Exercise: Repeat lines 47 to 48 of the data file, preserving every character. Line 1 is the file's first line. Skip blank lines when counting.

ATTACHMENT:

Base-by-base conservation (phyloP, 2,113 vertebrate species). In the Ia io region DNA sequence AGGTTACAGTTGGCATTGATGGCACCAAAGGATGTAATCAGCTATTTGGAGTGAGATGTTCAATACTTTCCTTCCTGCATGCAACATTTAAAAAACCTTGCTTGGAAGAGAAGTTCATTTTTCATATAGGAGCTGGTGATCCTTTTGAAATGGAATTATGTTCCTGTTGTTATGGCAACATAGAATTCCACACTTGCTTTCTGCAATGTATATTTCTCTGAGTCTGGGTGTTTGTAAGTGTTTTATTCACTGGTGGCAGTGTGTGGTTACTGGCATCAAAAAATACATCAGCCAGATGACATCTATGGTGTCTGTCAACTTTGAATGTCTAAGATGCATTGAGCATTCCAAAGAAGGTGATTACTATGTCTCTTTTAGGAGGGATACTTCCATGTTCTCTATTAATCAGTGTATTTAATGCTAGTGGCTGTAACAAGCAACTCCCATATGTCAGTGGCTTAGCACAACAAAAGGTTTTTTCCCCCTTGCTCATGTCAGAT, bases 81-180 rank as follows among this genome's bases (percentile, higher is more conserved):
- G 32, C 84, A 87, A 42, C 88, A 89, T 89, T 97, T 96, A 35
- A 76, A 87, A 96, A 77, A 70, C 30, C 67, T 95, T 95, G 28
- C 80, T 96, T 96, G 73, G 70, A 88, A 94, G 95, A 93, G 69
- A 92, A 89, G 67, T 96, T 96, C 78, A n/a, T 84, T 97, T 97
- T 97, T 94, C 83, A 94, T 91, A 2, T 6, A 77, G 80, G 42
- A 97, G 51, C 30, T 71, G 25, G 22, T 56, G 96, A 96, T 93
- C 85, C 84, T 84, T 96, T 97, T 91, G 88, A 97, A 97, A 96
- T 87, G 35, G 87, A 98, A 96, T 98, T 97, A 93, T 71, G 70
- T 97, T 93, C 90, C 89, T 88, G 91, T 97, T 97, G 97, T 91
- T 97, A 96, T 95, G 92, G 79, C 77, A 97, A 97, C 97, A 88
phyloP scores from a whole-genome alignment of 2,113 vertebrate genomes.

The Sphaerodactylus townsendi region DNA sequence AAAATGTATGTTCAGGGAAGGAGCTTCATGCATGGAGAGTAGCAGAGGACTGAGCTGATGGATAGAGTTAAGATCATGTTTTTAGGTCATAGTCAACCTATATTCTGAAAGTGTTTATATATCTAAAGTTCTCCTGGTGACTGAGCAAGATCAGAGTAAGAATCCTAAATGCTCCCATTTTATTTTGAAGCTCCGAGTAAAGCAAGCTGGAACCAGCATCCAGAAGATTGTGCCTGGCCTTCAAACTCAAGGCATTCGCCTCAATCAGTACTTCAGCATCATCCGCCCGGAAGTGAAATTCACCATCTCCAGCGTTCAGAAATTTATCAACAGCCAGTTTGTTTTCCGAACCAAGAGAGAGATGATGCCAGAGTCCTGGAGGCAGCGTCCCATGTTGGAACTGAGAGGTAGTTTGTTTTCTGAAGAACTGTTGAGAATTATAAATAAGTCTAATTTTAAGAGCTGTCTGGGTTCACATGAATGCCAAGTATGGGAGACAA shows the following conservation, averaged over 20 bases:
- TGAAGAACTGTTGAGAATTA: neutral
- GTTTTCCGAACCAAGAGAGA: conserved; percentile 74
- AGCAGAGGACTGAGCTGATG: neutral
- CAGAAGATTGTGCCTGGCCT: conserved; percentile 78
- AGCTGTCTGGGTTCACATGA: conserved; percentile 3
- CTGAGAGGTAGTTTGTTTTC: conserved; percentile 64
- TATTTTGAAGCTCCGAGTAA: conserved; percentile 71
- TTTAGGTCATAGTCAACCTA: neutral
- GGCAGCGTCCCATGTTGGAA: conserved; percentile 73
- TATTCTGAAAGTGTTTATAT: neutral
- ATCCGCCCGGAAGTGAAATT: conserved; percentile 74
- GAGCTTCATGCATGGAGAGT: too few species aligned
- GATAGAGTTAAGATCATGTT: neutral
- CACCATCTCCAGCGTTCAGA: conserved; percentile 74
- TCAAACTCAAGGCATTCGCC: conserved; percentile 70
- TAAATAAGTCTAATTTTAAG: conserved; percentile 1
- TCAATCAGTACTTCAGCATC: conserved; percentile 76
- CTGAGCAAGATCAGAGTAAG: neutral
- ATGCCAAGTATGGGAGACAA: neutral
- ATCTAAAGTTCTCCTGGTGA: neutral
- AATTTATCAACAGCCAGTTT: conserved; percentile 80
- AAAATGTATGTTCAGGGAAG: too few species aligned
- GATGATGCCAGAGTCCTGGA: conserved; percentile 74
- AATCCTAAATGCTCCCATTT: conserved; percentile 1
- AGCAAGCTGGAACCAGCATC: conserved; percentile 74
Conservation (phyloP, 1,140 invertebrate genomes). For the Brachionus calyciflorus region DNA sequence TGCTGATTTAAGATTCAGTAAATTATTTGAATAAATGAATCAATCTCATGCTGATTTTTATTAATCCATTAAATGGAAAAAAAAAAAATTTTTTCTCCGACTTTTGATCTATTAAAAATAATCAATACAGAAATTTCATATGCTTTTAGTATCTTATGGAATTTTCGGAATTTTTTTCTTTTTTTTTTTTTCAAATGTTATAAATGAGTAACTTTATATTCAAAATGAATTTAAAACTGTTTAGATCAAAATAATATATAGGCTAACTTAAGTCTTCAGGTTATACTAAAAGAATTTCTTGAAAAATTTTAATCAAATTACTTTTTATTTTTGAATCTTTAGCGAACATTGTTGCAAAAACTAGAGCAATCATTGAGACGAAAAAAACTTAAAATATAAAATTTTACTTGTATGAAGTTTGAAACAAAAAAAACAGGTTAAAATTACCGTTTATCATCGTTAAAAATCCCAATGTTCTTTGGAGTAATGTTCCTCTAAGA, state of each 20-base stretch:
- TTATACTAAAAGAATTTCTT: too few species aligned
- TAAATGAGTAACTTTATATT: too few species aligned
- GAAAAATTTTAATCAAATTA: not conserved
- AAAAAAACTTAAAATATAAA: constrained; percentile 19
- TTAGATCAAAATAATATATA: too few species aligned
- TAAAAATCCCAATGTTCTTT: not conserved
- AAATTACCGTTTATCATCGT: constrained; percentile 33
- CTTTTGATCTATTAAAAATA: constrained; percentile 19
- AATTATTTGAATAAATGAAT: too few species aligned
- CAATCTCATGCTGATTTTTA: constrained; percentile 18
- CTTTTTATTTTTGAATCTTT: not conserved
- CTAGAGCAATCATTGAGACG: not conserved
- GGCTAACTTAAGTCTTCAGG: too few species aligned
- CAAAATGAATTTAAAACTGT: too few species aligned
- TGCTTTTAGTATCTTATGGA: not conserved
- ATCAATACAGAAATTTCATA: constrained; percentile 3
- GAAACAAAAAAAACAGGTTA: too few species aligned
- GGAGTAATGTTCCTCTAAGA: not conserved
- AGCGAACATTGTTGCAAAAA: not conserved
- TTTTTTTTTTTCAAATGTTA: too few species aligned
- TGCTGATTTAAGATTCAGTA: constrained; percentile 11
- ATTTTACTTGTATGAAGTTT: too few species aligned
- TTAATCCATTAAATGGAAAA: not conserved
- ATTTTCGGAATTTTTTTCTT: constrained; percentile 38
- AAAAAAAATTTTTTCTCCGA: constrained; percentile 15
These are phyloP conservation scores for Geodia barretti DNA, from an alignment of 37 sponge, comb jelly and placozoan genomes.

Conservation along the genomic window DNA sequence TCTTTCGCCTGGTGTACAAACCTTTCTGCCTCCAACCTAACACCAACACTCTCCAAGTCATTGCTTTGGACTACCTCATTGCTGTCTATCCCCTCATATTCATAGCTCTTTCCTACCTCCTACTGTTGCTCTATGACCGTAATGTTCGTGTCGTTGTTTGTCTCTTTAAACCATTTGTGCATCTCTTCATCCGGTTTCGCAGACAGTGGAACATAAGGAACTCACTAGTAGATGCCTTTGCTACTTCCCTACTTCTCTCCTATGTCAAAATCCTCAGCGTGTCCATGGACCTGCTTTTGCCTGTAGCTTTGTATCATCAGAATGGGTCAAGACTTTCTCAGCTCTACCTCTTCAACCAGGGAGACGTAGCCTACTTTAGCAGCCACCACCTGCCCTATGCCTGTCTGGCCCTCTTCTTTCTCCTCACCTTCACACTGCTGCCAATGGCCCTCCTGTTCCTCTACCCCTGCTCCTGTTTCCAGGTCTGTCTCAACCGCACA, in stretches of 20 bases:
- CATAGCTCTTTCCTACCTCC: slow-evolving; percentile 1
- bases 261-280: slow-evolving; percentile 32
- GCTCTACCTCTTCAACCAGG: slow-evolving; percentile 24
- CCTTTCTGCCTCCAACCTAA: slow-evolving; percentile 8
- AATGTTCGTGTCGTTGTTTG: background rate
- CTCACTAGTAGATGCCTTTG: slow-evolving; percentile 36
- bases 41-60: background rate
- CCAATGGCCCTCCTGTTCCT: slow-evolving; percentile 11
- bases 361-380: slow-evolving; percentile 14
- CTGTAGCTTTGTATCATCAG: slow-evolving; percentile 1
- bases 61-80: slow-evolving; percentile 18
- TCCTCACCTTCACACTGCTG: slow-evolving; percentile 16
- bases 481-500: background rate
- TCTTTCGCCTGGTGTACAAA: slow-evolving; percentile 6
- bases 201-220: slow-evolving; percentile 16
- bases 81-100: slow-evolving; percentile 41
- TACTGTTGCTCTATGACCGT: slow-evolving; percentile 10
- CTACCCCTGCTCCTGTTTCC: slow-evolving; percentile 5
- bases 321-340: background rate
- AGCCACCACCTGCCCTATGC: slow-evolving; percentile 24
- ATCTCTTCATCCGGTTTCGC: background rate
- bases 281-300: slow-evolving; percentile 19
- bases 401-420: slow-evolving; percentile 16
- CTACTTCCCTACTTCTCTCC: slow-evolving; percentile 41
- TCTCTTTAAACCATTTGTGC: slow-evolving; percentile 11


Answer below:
- CTTTTGATCTATTAAAAATA: constrained; percentile 19
- AATTATTTGAATAAATGAAT: too few species aligned